Noninvasive material thickness detection by aerosol jet printed sensors enhanced through metallic carbon nanotube ink
© 2001-2012 IEEE. Demand for cheaper and more functional sensors continues to rise in an era when data can be used to improve health, safety, and efficiency in daily lives. In this paper, we present a fully printed sensor capable of noninvasive material thickness detection. By applying an oscillating signal between two millimeter-scale electrodes, the fringing electric field is measurably perturbed by a material placed directly on top of the electrodes, leading to a linearly varying capacitance with change in the material's thickness. We simulate this electric field perturbation and experimentally demonstrate the linear correlation between capacitance and overlying material thickness. Various parameters, from sensor size and structure to substrate and ink materials, are studied to optimize the performance of the printed sensors. Sensors made of metallic carbon nano-tube ink yield the best sensitivity, exhibiting a capacitance change of 26 fF per mm thickness of rubber-ten times more sensitive than devices composed of silver nanoparticle ink. Finally, we demonstrate an effective application of the sensors in automobile tires. By applying the sensors directly beneath the tread (within the tire), mm changes in the tread depth are able to be detected in a 99% confidence interval. These findings provide a straightforward, low-cost approach for monitoring mm changes in material thickness using noninvasive, printed sensors applicable to innumerable Internet-of-Things (IoT) applications.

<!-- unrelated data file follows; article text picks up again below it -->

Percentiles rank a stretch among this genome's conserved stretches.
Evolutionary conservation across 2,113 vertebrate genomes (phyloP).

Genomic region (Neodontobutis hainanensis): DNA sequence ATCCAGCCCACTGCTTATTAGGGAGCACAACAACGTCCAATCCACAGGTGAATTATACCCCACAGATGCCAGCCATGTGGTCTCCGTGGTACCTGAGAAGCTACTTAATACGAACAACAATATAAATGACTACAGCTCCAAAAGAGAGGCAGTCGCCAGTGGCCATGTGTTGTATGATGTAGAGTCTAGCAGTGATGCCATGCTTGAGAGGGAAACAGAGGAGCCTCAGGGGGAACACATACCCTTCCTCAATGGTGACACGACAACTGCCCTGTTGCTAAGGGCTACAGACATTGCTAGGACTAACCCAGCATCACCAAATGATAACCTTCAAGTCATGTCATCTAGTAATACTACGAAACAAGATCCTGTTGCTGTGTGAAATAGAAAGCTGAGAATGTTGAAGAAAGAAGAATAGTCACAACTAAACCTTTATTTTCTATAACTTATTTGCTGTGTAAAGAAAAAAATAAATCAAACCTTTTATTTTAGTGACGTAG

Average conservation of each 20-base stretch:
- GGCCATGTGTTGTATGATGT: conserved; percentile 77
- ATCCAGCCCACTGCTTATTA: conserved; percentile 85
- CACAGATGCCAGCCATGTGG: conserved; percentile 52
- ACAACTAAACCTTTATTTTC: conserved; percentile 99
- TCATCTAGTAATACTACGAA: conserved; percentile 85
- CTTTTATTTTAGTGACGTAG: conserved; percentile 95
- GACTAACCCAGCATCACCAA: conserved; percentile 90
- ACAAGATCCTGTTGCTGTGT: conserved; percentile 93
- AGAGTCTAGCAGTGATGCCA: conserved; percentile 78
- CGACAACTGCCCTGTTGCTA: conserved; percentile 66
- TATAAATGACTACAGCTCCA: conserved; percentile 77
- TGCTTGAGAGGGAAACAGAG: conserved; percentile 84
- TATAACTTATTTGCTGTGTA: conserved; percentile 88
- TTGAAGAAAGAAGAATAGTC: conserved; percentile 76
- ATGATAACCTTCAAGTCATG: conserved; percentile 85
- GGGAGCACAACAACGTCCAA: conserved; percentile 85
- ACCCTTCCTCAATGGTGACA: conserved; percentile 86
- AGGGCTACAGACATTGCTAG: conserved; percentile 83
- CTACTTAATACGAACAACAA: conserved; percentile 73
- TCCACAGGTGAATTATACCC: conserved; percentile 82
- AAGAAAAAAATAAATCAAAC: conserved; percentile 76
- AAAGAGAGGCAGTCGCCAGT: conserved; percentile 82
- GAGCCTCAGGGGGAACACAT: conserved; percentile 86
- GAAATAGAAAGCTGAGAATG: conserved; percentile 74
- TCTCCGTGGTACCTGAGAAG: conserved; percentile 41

Andrews, JB; Cao, C; Brooke, MA; Franklin, AD
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